After 20 years of being a standup comedian, Marc Maron had become angry and bitter, having watched many of his peers achieve enormous success and fame. About 5 years ago, after the painful dissolution of his second marriage, he was “broke, on many levels,” and hit bottom. “Defeated and careerless,” he started doing a podcast in his garage, in which he had one-on-one conversations with his famous friends—other comedians. The podcast interviews were his way of getting help; they enabled him to talk out his feelings and connect with others, and along the way, he rediscovered his love of comedy.

The series, “WTF? with Marc Maron,” features over 400 intimate, engaging interviews, has garnered critical acclaim, and got him a new show on IFC channel called “Maron.” He has a great memoir out, too, Attempting Normal, in which he talks about his issues, marriages and addictions (which practically have their own plotline: he quit using coke and alcohol with the help of his second wife, used Viagra to get through his post-divorce depression then had to quit it (“to get back to the land of emotion”), fights an ongoing battle with food and porn, and now has what sounds like an over-dependence on the natural sweetener, Stevia—he seeks out “the good stuff. The 100% pure stuff,” not “the one that is cut with filler to bulk it up, like shitty cocaine”).

What I like about Maron is that he is flawed and talks about it. Also, he cares, and keeps trying to conquer his natural negative tendencies. In fact, his book is dedicated to “Everyone who is successfully defying their wiring.” I love that he had finally become resigned that success wasn’t going to happen for him, and then it did. I love that it came from him just following his instinct, and that it has helped heal him. “Me sitting at that table across from people talking to them on those microphones has changed the trajectory of my life completely.”

From his book:

“In our interview, Conan O’Brien said something about the secret of his success: ‘Get yourself in a situation where you have no choice.'”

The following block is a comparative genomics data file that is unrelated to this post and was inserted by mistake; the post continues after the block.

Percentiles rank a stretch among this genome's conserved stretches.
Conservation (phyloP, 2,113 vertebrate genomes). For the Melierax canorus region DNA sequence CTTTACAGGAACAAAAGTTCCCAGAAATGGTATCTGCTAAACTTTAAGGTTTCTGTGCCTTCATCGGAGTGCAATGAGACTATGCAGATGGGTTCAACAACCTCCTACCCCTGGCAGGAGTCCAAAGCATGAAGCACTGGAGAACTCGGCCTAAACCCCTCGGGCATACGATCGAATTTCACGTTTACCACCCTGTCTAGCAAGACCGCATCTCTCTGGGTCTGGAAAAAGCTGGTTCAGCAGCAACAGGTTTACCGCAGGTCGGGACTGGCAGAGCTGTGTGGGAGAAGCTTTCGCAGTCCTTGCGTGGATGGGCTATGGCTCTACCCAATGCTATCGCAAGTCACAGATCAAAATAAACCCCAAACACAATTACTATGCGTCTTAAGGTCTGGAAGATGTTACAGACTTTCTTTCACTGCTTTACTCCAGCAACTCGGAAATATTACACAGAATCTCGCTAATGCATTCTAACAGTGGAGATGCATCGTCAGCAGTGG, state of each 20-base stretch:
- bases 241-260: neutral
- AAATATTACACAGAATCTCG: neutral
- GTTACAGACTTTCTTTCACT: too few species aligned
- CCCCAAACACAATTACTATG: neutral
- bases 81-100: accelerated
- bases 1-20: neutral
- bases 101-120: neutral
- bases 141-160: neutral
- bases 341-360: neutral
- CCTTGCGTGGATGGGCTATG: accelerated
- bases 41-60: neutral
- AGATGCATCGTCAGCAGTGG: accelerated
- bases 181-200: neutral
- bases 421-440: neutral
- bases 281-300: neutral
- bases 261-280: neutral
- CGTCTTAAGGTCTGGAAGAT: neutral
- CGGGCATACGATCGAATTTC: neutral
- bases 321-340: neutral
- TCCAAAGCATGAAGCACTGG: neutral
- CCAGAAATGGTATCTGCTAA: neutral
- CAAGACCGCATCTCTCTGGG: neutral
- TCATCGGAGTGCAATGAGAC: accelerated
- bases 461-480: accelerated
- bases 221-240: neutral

“It’s amazing how much you can rationalize when you’re on drugs. I could actually say to myself, ‘Look, I’m only doing blow Wednesday through Saturday.””

“People don’t talk to each other about real things because they’re afraid of how they’ll be judged. Or they think other people don’t have the capacity to carry the burden of what they have to say. But all of that stuff is what makes us human; more than that, it’s what makes being human interesting and funny. How we got away from that, I don’t know. But fuck that: We’re built to deal with shit. We’re built to deal with death, disease, failure, struggle, heartbreak, problems. The way we each handle being human is where all the good stories, jokes, art, wisdom, revelations and bullshit come from.”

“I watched her do a nude improvised mambo to Tito Puente music coming out of the radio on top of the fridge. It was one of those moments I realized that I could be anywhere—a castle, a yacht, a private jet—but it wouldn’t get any better than that moment. It would not be any better than what was going on in my dirty beat-up Astoria kitchen. That is the power beautiful women have: They are portals into the timeless, into other worlds.”

“I had made a habit of compulsively checking the email that comes through my website. Trolling for validation, contempt, hate: the speedball of social networking in the age of accessibility.”


You can find Maron’s podcast interviews here (the ones with Louis CK and Judd Apatow are particularly good):


2 Replies to “”

    1. I listened to the one with Noah Baumbach and it was good. Thought-provoking. Also, NB proves that everyone has their challenges and struggles, even when it looks like they don’t.

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